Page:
South Africans are renowned for their emotional investment in their favourite sports. Whether it’s soccer, rugby, hockey or swimming, the collective mood of our nation is inexplicably linked to the results of our regional and national teams.
From an over-involved junior-school soccer mom pitch side to a beer-swigging middle-aged man on his couch supporting the Springboks, South Africans are passionate supporters. Since the dawn of advertising, brands have caught onto this emotive involvement, and invested large sums of money into the branding and backing of local sporting codes.
Telecoms behemoths like MTN, Vodacom and Telkom dominate the soccer arena with sponsorships including teams like Chiefs and Pirates, and events like the Telkom Knockout and MTN 8 Tournament. Our local financial institutions prefer nurturing our up-and-coming athletes through sponsorships like the FNB Classic Clashes as well as spending the sponsorship big-bucks, like ABSA, with the Springboks, Bafana Bafana and the ABSA Currie Cup.
All in all, you’d be hard-pressed to find a South African corporate of sizeable proportions that hasn’t at one point been involved in a sporting sponsorship.
One has to then wonder what return these companies are seeing from such sponsorships, and whether or not they are connecting with their core or secondary target audiences. Greg Reis, chief executive officer of local professional services firm BSG says that he believes that sports is a valuable investment for brands. The disclaimer to his statement is that he too invests in a local triathlon series called the BSG Triseries. Along with this sponsorship comes the support of various internationally recognised triathletes including the likes of Richard Murray and Kate Roberts, both of whom competed at the 2012 London Olympics.
Reis says that it’s an element of the BSG marketing strategy that has directly impacted the perception of their business amongst their current clients, as well as future customers. “I’ve walked into many a meeting with top ranking executives and had complimentary feedback on an event they’ve either heard of, participated in or supported.”
Reis says that it’s the carry-through of the sponsorship into his business that has made the most difference. “We’ve taken the spirit of our sports sponsorship and promoted the idea of a healthy and active lifestyle amongst our staff. In fact, we’re so dedicated to the process that we invited Olympic triathlete Chris Felgate to join our staff complement to look after wellness at BSG – both internally and amongst our clients.” Felgate joined the company in 2009 and is the custodian of driving the company’s ethos of being a proactive force for positive change. Testimony to this is BSG winning the Discovery Healthy Company Index (2011 and 2012).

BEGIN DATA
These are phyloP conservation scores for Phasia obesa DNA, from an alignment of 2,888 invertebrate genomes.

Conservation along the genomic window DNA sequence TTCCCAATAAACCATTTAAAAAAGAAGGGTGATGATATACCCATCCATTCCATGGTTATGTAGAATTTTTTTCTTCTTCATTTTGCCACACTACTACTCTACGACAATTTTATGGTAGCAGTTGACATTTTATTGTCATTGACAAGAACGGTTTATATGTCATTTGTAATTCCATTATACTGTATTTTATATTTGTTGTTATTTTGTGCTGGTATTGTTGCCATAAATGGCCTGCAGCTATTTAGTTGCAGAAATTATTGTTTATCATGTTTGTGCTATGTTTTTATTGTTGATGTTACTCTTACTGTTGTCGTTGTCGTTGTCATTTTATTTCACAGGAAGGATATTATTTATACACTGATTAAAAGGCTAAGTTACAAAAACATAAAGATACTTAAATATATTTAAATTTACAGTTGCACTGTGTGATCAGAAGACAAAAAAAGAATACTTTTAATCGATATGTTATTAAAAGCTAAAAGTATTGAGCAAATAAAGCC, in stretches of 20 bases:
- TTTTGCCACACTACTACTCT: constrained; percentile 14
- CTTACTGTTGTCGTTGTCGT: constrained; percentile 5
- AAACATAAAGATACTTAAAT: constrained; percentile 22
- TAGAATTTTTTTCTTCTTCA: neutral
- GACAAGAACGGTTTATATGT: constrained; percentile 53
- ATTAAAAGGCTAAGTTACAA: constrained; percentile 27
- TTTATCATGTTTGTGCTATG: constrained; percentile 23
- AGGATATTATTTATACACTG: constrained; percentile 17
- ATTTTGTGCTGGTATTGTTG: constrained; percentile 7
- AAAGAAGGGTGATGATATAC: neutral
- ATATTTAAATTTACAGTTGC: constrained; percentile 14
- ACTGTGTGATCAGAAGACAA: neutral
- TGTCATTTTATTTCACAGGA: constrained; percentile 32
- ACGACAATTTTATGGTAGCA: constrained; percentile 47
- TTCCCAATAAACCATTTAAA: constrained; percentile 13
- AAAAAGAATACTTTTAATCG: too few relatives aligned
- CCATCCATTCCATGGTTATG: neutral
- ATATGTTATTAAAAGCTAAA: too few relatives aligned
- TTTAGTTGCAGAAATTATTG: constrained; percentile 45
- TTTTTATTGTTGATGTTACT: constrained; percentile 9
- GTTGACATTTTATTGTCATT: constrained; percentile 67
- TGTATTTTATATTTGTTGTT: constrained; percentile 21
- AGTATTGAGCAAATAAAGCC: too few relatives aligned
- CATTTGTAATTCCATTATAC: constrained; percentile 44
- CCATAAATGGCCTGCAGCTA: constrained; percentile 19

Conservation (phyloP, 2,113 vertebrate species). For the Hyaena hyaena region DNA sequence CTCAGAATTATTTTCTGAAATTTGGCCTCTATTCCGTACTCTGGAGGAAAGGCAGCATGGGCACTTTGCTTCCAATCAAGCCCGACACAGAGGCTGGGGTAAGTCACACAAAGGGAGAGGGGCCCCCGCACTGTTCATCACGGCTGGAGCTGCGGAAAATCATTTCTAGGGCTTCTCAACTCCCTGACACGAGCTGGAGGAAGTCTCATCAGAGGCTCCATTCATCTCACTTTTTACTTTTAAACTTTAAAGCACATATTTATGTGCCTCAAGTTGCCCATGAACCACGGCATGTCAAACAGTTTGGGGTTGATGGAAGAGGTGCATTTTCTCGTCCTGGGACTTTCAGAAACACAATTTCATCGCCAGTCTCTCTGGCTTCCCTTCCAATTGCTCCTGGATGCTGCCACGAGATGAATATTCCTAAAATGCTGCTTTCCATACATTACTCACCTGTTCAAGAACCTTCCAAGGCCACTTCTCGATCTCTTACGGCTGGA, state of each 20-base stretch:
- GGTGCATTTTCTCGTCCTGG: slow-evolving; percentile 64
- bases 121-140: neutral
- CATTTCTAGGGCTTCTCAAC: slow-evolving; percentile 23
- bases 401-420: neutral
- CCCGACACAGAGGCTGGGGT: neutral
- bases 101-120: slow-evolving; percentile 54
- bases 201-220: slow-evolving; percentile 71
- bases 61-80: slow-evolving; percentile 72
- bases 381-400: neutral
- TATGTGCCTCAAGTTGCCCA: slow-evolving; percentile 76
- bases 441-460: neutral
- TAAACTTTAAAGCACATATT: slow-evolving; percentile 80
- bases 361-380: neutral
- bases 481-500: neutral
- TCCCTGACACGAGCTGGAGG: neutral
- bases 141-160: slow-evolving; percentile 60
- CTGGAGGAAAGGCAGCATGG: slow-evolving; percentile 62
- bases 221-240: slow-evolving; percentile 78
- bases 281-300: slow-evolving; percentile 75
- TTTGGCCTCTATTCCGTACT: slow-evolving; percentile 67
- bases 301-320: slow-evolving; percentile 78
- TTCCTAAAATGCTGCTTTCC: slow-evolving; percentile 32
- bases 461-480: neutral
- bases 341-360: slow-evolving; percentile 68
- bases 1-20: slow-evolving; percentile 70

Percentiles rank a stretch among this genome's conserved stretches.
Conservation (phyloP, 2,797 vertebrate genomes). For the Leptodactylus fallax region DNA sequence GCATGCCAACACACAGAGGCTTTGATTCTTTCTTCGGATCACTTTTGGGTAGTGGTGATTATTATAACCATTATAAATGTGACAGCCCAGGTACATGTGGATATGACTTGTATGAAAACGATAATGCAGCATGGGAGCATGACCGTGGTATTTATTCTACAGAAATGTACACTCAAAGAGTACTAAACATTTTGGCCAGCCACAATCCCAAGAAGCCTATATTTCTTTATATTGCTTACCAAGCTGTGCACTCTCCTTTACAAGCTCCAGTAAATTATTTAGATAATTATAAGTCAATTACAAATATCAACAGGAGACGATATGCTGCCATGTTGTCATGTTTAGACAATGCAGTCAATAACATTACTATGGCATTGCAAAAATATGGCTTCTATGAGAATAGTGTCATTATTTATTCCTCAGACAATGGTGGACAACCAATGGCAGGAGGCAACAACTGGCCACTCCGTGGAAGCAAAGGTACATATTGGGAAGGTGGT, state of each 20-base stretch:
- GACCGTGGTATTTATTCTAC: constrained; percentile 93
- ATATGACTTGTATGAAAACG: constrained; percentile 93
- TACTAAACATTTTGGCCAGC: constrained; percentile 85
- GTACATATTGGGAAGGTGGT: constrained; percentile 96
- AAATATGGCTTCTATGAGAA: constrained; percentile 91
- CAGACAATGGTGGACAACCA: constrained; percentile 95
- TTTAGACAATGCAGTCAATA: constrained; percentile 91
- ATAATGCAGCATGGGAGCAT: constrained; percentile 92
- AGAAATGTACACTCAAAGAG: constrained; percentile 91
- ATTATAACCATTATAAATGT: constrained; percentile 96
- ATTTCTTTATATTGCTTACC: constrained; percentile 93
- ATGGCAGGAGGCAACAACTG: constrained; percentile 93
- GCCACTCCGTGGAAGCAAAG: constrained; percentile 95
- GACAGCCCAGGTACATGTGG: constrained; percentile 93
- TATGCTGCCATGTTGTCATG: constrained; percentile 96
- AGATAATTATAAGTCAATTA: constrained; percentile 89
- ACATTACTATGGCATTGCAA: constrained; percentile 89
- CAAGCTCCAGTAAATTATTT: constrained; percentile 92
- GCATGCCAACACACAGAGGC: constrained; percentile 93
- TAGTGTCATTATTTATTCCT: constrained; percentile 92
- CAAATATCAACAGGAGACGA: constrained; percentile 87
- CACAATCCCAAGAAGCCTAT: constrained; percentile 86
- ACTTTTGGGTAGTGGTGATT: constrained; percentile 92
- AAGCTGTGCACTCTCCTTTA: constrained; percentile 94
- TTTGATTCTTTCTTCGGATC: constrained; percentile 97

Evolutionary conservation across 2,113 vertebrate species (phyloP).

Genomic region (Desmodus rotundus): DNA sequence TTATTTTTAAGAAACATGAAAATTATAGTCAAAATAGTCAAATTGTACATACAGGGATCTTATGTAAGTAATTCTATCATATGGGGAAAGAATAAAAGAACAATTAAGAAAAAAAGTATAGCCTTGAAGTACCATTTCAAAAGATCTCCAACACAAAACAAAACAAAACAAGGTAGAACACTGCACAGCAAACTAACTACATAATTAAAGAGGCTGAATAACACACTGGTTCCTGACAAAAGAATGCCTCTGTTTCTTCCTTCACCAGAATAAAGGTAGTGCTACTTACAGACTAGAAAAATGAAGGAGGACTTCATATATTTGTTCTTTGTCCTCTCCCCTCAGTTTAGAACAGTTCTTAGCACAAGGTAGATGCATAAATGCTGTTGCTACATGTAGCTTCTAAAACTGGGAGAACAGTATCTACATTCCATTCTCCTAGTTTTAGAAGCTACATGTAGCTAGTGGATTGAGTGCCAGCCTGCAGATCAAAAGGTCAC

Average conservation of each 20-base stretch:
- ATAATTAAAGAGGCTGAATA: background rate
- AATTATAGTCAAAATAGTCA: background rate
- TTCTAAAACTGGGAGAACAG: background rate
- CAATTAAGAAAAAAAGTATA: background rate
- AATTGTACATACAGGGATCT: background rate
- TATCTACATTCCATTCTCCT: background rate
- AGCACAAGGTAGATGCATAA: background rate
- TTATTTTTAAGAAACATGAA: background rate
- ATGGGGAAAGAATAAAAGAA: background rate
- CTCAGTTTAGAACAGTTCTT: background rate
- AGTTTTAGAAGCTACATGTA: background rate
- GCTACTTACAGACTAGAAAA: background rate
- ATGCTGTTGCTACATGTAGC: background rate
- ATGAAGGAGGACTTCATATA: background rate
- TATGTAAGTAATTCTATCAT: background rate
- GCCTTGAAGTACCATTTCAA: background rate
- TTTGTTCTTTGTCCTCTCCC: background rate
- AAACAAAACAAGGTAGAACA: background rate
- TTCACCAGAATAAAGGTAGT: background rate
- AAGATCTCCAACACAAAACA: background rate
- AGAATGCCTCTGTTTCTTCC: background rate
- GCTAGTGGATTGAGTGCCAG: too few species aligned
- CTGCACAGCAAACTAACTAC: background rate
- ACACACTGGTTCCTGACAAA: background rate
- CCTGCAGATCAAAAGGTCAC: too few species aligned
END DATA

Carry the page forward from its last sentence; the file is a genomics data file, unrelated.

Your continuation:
There are two key elements Reis says affects the success of partnerships.
“The first element is that the company needs to be true to the ‘promise’ they are communicating through the sponsorship. BSG often talks about healthy and active lifestyles as well as being a positive force for change, but if our staff and offering don’t reflect the ethos of our sponsorship, then no amount of investment will hide the cracks in our offering.”
He says the second factor is broadening the involvement from sponsoring the Series to sponsoring an Elite team to cover the full spectrum of the brand message: a platform for making a difference in the largest mass triathlon sprint series, which also acts as a welcome mat to the sport. This depicts BSG as a high performance company through the Elite sponsorship.
Matt Riley, head of strategy at Cape Town advertising agency, 140 BBDO says that there is evidence to support the success of corporate investment in South African sports, particularly in those cases where it was effectively leveraged. “If you consider the investment from the leaders in many market categories, you will find that they have supported the growth of sporting codes appealing to core pockets of their audience, and amplified their involvement to those purchasing their product or service. The essential idea is to support the broader community interest, not just “sponsor” the sporting code. Close the gap for your customers as to how your brands investment allows for greater access and better performances.”
Riley and Reis both agree that it’s the continued support and sponsorship that splits the good examples from the bad. “We identified triathlon-related sports five years back and we’ve seen substantial growth of the sport with participation in the Triseries increasing by 44%. We’re heavily invested now and we see even more potential for growth and popularity in the sport,” says Reis.
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